Sometimes I am a really crappy blogger.
It’s true. That’s why I’m lucky to have people around me who will call me out on it. So what’s been going on with me the past 3 weeks?
I’ve been focusing on my health and sanity. I’ve got some personal stuff going on right now that I’ve been in counseling about. Anxiety/panic attacks and food issues are some of those things. I’ve been going every week for about a month now, and I feel like it’s genuinely helping me. It’s interesting to explore how my attitude towards food is so deeply rooted in the way I was raised. I don’t feel embarrassed to say that I’m currently in therapy. I’m a firm believer that everyone probably needs therapy at some point in their life for one reason or another.
I’ve also taken a huge step in improving my physical health. In the past month, I’ve been in and out of doctor’s offices and labs like you wouldn’t believe. And for those who know me (and know of my severe phobia of these places), this is pretty major. I’ve avoided doctors my entire life for various reasons which I won’t go into now, but just know that this is a big deal for me.
I (finally) went to my primary doctor. It’d been over 5 years since I’d been seen. I got a full physical (including the annual lady visit), blood work, and other various things. Here’s the highlights:
- My cholesterol has gone down almost 100 points since I was 16. Yes, my cholesterol at 16 years of age was 320. For those who are unaware, this is RIDICULOUSLY high. My cholesterol is now 223. A little on the high end, yes, but not high enough to require me to take medication. Diet, exercise, and a fish oil supplement should help me out here.
- I’m a little low on the Vitamin D (like most people), but taking a multi-vitamin and/or Vitamin D supplement will change that.
- Every other test they performed (thyroid, diabetes, blood pressure, pap, etc.) came back 100% normal. Do you understand how big a relief that is to me? I know it’s irrational, but I had almost convinced myself that something was wrong with me because I hadn’t been examined in so long.
I am so happy that I went through this. In spite of my fear, it really is a a huge burden off of my shoulders to know that I am healthy. I even went to the optometrist and had my eyes examined and got fitted for contacts (which I am still trying to adjust to). Overall, I’m proud of myself. I have a clean bill of health from the dentist, optometrist, and doctor. I’m working on my mental/emotional issues to make myself a better and healthier person. And I’m slowly (but surely) getting back on the healthy eating wagon again after a far-too-long absence.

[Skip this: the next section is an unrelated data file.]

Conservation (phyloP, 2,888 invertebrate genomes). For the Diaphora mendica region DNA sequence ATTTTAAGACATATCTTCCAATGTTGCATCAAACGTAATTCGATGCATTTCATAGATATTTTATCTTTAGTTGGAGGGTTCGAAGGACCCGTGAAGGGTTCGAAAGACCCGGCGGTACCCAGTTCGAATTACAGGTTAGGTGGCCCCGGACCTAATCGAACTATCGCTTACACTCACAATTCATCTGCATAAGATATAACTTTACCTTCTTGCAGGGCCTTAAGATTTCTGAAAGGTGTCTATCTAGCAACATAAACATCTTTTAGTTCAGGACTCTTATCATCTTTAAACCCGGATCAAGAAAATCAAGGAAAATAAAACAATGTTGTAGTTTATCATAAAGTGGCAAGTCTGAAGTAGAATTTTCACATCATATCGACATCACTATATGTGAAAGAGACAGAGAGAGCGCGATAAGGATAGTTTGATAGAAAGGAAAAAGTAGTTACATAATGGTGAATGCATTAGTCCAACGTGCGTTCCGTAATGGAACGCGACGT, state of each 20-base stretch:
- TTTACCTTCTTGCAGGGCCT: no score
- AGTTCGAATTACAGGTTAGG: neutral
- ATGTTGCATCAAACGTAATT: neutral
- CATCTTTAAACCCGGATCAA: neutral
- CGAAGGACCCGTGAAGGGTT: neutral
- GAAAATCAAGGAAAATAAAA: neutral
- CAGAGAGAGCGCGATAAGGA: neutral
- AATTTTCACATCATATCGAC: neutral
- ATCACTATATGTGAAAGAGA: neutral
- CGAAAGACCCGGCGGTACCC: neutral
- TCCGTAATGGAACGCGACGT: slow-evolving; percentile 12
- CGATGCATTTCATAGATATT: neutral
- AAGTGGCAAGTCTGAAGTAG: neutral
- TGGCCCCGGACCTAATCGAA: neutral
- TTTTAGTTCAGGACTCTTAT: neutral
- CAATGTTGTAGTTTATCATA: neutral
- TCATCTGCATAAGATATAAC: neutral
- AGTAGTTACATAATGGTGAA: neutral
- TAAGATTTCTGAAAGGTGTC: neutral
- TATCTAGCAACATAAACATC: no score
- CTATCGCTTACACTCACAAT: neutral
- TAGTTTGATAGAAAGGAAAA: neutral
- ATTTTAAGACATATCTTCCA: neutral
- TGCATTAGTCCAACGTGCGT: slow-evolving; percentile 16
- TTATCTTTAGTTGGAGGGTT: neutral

I promise to try and be a better blogger, guys. Thanks for hanging in there with me!
New combo drug sweetens the pill for diabetics
Photo courtesy of Flickr CreativeCommons/arbyreed
A new pill received the green light by the Food and Drug Administration Friday and will soon be on the market: Juvisync will be the first combination pill to simultaneously treat Type 2 Diabetes and high cholesterol.
The pill, created by pharmaceutical giant Merck & Co, combines the popular diabetes drug Januvia with Zocor, Merck’s cholesterol lowering drug.
Combining these drugs makes sense in the context that of the 25 million Americans who suffer from Type 2 Diabetes, many also have high cholesterol. Both of these conditions are related to obesity, and according to the latest figures from the Centers for Disease Control and Prevention, over 72 million Americans are deemed obese.
Juvisync is projected to have a far reaching effect, and bring about two positive consequences for people suffering from both diabetes and high cholesterol: cost savings, and accessibility.
The American Diabetes Association recommends that patients over the age of 40, or who have heart disease also take a statin drug (used to lower cholesterol levels) to their medicine regimen. However, they estimate that up to 4 million Americans don’t. It is one more pill for them to take, and the out-of-pocket costs for patients pile up.
Juvisync will alleviate some of the financial burden for diabetics with high cholesterol, since the drug will cost the same as Januvia on its own, that is to say on average $125 a month (since there are six different dosage strengths to treat the several levels of severity of the disease.)
“This is the first product to combine a type 2 diabetes drug with a cholesterol lowering drug in one tablet […] Dose selection should factor in what other drugs the patient is taking.”
-Mary H. Parks, M.D., director of the Division of Metabolism and Endocrinology Products in the FDA’s Center for Drug Evaluation and Research
Moreover, if this drug leads to a higher number of at-risk diabetic patients also taking statins, it will lower health costs in a broader context. In a Washington Post article, Dr. Susan Spratt, endocrinologist at Duke University Medical Center stated that :
“When you improve medication adherence, you actually lower health care costs because patients don’t end up in the ER or in the hospital.”
This approval is a huge win for Merck, whose shares rose by almost 3 percent on Friday, the article reports. Januvia, its popular diabetes drug has been doing well since it was approved in 2006, perhaps slightly cushioning the blow of Zocor’s patent expiration that same year. In addition to that, Merck’s currently top selling drug, Singulair, (used to treat asthma and allergies), has a patent that will expire in 2012, leaving the market open for generic competition. According to a report on the Generics Industry by Business Insights, Merck stands to lose up to approximately $4.7 billion in global sales, its figure for 2009. Merck’s eyes are now on Juvisync to bring in major sales.